where N denotes the total number of sampling points, and is the instantaneous difference between signal x and y at time t. The PLV takes values on [0, 1] with 0 reflecting the case where there is no phase synchronization and the two signals are independent and have no obvious synchronization, and 1 where the degree of synchronization between the two signals is the strongest.
In this study, seven frequency bands were defined: delta band (1–4 Hz), theta band (4–8 Hz), alpha1 band (8–10 Hz), alpha2 band (10–13 Hz), beta band (13–30 Hz), gamma band (30–45 Hz), and full band (1–45 Hz). Then, a 16×16 PLV matrix was constructed for each subject and used for later graph theory analysis.
In this study, the 16 EEG channels were used as nodes for each subject in each frequency band. And the previously constructed 16×16 PLV matrix was used for graph theory analysis. We selected the path length, global efficiency, clustering coefficient, and local efficiency of the PLV network attribute for characterizing brain network topology. The path length, which referred to the average distance between any two nodes, represented the ability of the network to transmit signals. The global efficiency referred to the reciprocal average of the shortest path length, which represented the efficiency of signal transmission between network nodes and the local efficiency was the trend to measure the clustering of nodes with strong connections in a network. These graph-based indices were computed using MATLAB functions embedded in the Brain Connectivity Toolbox (http://www.brain-connectivity-toolbox.net).
To analyze the differences of resting state functional network between two groups, an exact Low Resolution Electromagnetic Tomography (eLORETA) functional ICA method was employed. eLORETA is a widely used method to localize multiple distributed cortical sources of EEG data in three-dimensional space.29 The LORETA method has been previously validated in many real human EEG data. The present used eLORETA (v20190226) is an improvement over earlier related versions of LORETA29 or Standardized LORETA (sLORETA).30 ICA is a mathematical decomposition method that separates the EEG signal into a set of statistically independent components. All the technical details can be found in other papers.31,32
In brief, first, the EEG signals were transformed to coss-spectral EEG matrix for each frequency band using the discrete Fourier transform. Then, these transformed files were used for computing the spectral density for each cortical voxel and for each frequency band using the algorithm described in detail in previous literature.31,33 Thus, we obtained six eLORETA images of cortical spectral density across six frequency bands (delta band (1–4 Hz), theta band (4–8 Hz), alpha1 band (8–10 Hz), alpha2 band (10–13 Hz), beta band (13–30 Hz), gamma band (30–45 Hz)). These data correspond to a “function” of space (cortical voxel) and frequency. After that, the data from each subject in two groups is concatenated. Thus, a matrix including two dimensions was created, in which one dimension corresponds to different subjects, and the other dimension corresponds to space-frequency. This process was known as functional data analysis. When independent component analysis is used to this matrix, general networks are found. This method is defined as functional ICA. Each functional network is composed of six images, one for each frequency band.32 Those components with Z scores larger than or equal to “3” were selected.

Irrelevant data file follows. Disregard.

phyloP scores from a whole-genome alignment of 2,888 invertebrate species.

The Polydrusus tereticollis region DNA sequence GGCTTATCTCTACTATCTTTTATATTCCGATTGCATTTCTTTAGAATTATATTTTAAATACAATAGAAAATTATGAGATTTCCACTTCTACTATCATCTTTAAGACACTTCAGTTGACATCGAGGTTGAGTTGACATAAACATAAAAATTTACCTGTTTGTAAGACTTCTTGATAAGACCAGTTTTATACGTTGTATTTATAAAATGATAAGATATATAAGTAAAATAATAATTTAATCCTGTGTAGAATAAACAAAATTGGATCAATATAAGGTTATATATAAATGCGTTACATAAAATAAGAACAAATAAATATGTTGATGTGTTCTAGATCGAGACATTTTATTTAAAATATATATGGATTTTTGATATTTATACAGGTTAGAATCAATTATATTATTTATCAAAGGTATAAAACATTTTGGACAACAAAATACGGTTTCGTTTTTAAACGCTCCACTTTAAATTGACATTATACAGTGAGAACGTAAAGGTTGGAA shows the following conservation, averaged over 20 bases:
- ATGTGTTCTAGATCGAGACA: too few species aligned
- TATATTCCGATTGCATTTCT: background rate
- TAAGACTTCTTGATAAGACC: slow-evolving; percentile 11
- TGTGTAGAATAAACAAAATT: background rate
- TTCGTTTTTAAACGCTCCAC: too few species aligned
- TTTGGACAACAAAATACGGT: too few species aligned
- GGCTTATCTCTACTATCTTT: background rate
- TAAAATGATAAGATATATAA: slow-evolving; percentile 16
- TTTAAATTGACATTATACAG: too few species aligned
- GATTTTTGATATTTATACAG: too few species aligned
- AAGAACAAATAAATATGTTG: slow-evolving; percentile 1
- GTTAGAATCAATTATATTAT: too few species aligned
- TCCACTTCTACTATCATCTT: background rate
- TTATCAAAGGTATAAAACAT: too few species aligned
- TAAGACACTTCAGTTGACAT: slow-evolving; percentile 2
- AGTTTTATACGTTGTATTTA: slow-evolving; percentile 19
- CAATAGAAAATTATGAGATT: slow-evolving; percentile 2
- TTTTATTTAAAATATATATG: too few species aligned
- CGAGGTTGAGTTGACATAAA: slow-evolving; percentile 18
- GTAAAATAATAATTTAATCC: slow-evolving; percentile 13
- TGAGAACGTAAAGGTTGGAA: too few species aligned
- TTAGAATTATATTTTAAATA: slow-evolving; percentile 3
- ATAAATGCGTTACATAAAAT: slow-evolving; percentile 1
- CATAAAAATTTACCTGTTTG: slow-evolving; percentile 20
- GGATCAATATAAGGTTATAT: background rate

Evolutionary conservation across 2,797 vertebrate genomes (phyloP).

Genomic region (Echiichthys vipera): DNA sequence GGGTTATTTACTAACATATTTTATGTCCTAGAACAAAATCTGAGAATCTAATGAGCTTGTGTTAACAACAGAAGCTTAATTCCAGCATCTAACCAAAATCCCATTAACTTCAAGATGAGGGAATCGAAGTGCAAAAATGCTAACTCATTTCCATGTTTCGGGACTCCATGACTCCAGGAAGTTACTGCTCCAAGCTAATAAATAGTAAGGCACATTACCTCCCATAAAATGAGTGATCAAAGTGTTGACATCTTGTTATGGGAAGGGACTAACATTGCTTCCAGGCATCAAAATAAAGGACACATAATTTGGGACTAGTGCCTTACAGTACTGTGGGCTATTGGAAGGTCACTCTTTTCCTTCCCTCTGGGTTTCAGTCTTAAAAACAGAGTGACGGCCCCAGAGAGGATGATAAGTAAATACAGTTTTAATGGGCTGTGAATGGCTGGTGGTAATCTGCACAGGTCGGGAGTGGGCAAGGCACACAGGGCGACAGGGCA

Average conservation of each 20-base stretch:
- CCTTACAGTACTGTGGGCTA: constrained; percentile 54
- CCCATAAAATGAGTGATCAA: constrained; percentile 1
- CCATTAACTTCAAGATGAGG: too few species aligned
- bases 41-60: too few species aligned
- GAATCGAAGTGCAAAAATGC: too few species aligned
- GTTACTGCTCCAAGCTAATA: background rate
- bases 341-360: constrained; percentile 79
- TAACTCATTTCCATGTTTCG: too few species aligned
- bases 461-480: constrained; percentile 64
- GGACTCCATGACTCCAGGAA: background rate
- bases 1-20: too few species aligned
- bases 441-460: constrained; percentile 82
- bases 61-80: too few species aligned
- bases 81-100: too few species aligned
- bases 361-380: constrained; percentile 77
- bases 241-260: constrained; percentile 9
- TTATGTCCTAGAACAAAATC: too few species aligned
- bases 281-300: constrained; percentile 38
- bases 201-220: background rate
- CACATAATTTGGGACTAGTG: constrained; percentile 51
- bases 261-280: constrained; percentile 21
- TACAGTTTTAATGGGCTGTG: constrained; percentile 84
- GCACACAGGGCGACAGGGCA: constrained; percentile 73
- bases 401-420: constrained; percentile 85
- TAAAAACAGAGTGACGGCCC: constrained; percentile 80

The present study was intended to achieve an optimal number of components. We tested a series number from “6” to “16” and found 12 components would obtain the maximum differences between two groups. Thus, the optimal number of components were defined as “12” in this study.
Measurement data were represented by mean±standard error of the mean (SEM). Two sample t-tests were used for detecting the age differences and Chi-square test was applied for comparison of gender ratio. Two sample t-tests with FDR correction were used for comparison of the PLV connections, network properties, and ICA components between the two groups. P<0.05 was considered as statistically significant.
Seventy-one HZ patients (aged 53.56±14.58 years) were included in this study. At the same time, 71 cases matched for age and sex served as healthy controls (aged 53.55±15.11 years). All 71 HZ patients received acyclovir 0.5 gram Q.8H. treatment. There was no significant difference in gender and age between the two groups (Table 1).

Table 1 Demographics of Subjects Included in the Study

Table 1 Demographics of Subjects Included in the Study
Compared with the healthy group, the connections between bilateral anterior temporal and right central regions in herpes zoster patients were decreased in beta band (Figure 1A). No significant survival different connections were found in other frequency bands after FDR corrections between the two groups (not shown).